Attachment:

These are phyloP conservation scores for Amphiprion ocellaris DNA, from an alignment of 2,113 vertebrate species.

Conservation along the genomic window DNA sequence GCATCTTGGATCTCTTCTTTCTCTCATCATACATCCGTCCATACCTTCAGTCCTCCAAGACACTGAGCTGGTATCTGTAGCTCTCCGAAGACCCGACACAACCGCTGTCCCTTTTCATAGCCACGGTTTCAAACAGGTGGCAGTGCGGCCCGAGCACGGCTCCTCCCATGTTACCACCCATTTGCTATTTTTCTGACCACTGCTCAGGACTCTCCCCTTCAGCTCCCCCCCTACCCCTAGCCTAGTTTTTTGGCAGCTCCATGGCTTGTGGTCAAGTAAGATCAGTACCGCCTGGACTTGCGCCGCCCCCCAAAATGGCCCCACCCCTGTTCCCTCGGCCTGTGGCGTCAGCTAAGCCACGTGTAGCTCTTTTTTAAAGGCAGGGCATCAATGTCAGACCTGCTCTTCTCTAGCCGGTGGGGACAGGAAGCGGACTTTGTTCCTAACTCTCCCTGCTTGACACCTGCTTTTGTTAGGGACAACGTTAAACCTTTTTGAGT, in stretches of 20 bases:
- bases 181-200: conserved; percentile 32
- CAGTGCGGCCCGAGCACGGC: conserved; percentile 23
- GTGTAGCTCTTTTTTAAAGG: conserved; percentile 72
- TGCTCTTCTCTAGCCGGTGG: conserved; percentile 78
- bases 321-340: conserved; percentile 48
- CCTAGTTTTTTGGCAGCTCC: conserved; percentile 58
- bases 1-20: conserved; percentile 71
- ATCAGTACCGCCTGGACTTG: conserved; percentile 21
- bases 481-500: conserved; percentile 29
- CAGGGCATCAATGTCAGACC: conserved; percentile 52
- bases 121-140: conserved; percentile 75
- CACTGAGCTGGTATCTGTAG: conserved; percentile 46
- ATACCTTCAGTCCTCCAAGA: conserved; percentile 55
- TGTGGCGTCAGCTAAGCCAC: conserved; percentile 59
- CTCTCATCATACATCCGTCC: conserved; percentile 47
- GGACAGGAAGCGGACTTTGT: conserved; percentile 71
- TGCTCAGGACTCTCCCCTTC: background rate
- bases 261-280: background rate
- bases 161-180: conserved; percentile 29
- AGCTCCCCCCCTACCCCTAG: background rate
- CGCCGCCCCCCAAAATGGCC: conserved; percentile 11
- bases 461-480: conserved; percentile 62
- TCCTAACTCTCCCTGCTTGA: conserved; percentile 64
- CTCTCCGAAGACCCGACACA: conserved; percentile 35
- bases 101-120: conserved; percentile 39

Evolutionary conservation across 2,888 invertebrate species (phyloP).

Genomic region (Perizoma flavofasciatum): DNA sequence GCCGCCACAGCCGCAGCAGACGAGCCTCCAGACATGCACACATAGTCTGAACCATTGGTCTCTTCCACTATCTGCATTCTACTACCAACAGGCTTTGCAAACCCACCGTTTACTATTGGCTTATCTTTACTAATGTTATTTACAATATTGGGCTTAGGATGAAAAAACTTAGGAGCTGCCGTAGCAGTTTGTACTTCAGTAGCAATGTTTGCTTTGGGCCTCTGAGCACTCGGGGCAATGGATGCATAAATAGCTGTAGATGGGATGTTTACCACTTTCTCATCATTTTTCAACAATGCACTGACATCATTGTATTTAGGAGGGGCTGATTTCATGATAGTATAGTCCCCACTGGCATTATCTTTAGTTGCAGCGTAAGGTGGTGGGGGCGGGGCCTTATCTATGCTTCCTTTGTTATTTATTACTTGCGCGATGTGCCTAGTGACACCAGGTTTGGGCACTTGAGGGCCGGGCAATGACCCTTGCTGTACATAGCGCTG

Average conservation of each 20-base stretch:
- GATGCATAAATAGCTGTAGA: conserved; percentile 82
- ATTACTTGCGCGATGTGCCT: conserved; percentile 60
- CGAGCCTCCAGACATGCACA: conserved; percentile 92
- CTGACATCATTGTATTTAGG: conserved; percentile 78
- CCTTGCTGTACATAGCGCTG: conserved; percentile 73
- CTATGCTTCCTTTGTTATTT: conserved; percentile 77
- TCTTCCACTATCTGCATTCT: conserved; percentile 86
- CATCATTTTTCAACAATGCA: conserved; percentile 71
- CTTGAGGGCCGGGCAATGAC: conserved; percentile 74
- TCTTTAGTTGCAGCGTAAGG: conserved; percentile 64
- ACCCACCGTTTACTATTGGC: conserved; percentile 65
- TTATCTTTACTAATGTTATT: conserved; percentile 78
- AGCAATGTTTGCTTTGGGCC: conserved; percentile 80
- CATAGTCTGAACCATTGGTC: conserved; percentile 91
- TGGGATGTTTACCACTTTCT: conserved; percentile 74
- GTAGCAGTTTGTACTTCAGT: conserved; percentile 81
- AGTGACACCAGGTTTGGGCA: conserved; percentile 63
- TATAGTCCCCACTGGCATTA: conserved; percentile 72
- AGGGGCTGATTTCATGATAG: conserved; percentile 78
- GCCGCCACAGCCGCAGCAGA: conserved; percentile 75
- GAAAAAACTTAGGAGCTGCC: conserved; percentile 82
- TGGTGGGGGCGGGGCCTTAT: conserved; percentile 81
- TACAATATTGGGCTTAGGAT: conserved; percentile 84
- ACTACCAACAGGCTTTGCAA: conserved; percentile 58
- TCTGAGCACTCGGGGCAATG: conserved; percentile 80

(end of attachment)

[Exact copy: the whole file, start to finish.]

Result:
These are phyloP conservation scores for Amphiprion ocellaris DNA, from an alignment of 2,113 vertebrate species.

Conservation along the genomic window DNA sequence GCATCTTGGATCTCTTCTTTCTCTCATCATACATCCGTCCATACCTTCAGTCCTCCAAGACACTGAGCTGGTATCTGTAGCTCTCCGAAGACCCGACACAACCGCTGTCCCTTTTCATAGCCACGGTTTCAAACAGGTGGCAGTGCGGCCCGAGCACGGCTCCTCCCATGTTACCACCCATTTGCTATTTTTCTGACCACTGCTCAGGACTCTCCCCTTCAGCTCCCCCCCTACCCCTAGCCTAGTTTTTTGGCAGCTCCATGGCTTGTGGTCAAGTAAGATCAGTACCGCCTGGACTTGCGCCGCCCCCCAAAATGGCCCCACCCCTGTTCCCTCGGCCTGTGGCGTCAGCTAAGCCACGTGTAGCTCTTTTTTAAAGGCAGGGCATCAATGTCAGACCTGCTCTTCTCTAGCCGGTGGGGACAGGAAGCGGACTTTGTTCCTAACTCTCCCTGCTTGACACCTGCTTTTGTTAGGGACAACGTTAAACCTTTTTGAGT, in stretches of 20 bases:
- bases 181-200: conserved; percentile 32
- CAGTGCGGCCCGAGCACGGC: conserved; percentile 23
- GTGTAGCTCTTTTTTAAAGG: conserved; percentile 72
- TGCTCTTCTCTAGCCGGTGG: conserved; percentile 78
- bases 321-340: conserved; percentile 48
- CCTAGTTTTTTGGCAGCTCC: conserved; percentile 58
- bases 1-20: conserved; percentile 71
- ATCAGTACCGCCTGGACTTG: conserved; percentile 21
- bases 481-500: conserved; percentile 29
- CAGGGCATCAATGTCAGACC: conserved; percentile 52
- bases 121-140: conserved; percentile 75
- CACTGAGCTGGTATCTGTAG: conserved; percentile 46
- ATACCTTCAGTCCTCCAAGA: conserved; percentile 55
- TGTGGCGTCAGCTAAGCCAC: conserved; percentile 59
- CTCTCATCATACATCCGTCC: conserved; percentile 47
- GGACAGGAAGCGGACTTTGT: conserved; percentile 71
- TGCTCAGGACTCTCCCCTTC: background rate
- bases 261-280: background rate
- bases 161-180: conserved; percentile 29
- AGCTCCCCCCCTACCCCTAG: background rate
- CGCCGCCCCCCAAAATGGCC: conserved; percentile 11
- bases 461-480: conserved; percentile 62
- TCCTAACTCTCCCTGCTTGA: conserved; percentile 64
- CTCTCCGAAGACCCGACACA: conserved; percentile 35
- bases 101-120: conserved; percentile 39

Evolutionary conservation across 2,888 invertebrate species (phyloP).

Genomic region (Perizoma flavofasciatum): DNA sequence GCCGCCACAGCCGCAGCAGACGAGCCTCCAGACATGCACACATAGTCTGAACCATTGGTCTCTTCCACTATCTGCATTCTACTACCAACAGGCTTTGCAAACCCACCGTTTACTATTGGCTTATCTTTACTAATGTTATTTACAATATTGGGCTTAGGATGAAAAAACTTAGGAGCTGCCGTAGCAGTTTGTACTTCAGTAGCAATGTTTGCTTTGGGCCTCTGAGCACTCGGGGCAATGGATGCATAAATAGCTGTAGATGGGATGTTTACCACTTTCTCATCATTTTTCAACAATGCACTGACATCATTGTATTTAGGAGGGGCTGATTTCATGATAGTATAGTCCCCACTGGCATTATCTTTAGTTGCAGCGTAAGGTGGTGGGGGCGGGGCCTTATCTATGCTTCCTTTGTTATTTATTACTTGCGCGATGTGCCTAGTGACACCAGGTTTGGGCACTTGAGGGCCGGGCAATGACCCTTGCTGTACATAGCGCTG

Average conservation of each 20-base stretch:
- GATGCATAAATAGCTGTAGA: conserved; percentile 82
- ATTACTTGCGCGATGTGCCT: conserved; percentile 60
- CGAGCCTCCAGACATGCACA: conserved; percentile 92
- CTGACATCATTGTATTTAGG: conserved; percentile 78
- CCTTGCTGTACATAGCGCTG: conserved; percentile 73
- CTATGCTTCCTTTGTTATTT: conserved; percentile 77
- TCTTCCACTATCTGCATTCT: conserved; percentile 86
- CATCATTTTTCAACAATGCA: conserved; percentile 71
- CTTGAGGGCCGGGCAATGAC: conserved; percentile 74
- TCTTTAGTTGCAGCGTAAGG: conserved; percentile 64
- ACCCACCGTTTACTATTGGC: conserved; percentile 65
- TTATCTTTACTAATGTTATT: conserved; percentile 78
- AGCAATGTTTGCTTTGGGCC: conserved; percentile 80
- CATAGTCTGAACCATTGGTC: conserved; percentile 91
- TGGGATGTTTACCACTTTCT: conserved; percentile 74
- GTAGCAGTTTGTACTTCAGT: conserved; percentile 81
- AGTGACACCAGGTTTGGGCA: conserved; percentile 63
- TATAGTCCCCACTGGCATTA: conserved; percentile 72
- AGGGGCTGATTTCATGATAG: conserved; percentile 78
- GCCGCCACAGCCGCAGCAGA: conserved; percentile 75
- GAAAAAACTTAGGAGCTGCC: conserved; percentile 82
- TGGTGGGGGCGGGGCCTTAT: conserved; percentile 81
- TACAATATTGGGCTTAGGAT: conserved; percentile 84
- ACTACCAACAGGCTTTGCAA: conserved; percentile 58
- TCTGAGCACTCGGGGCAATG: conserved; percentile 80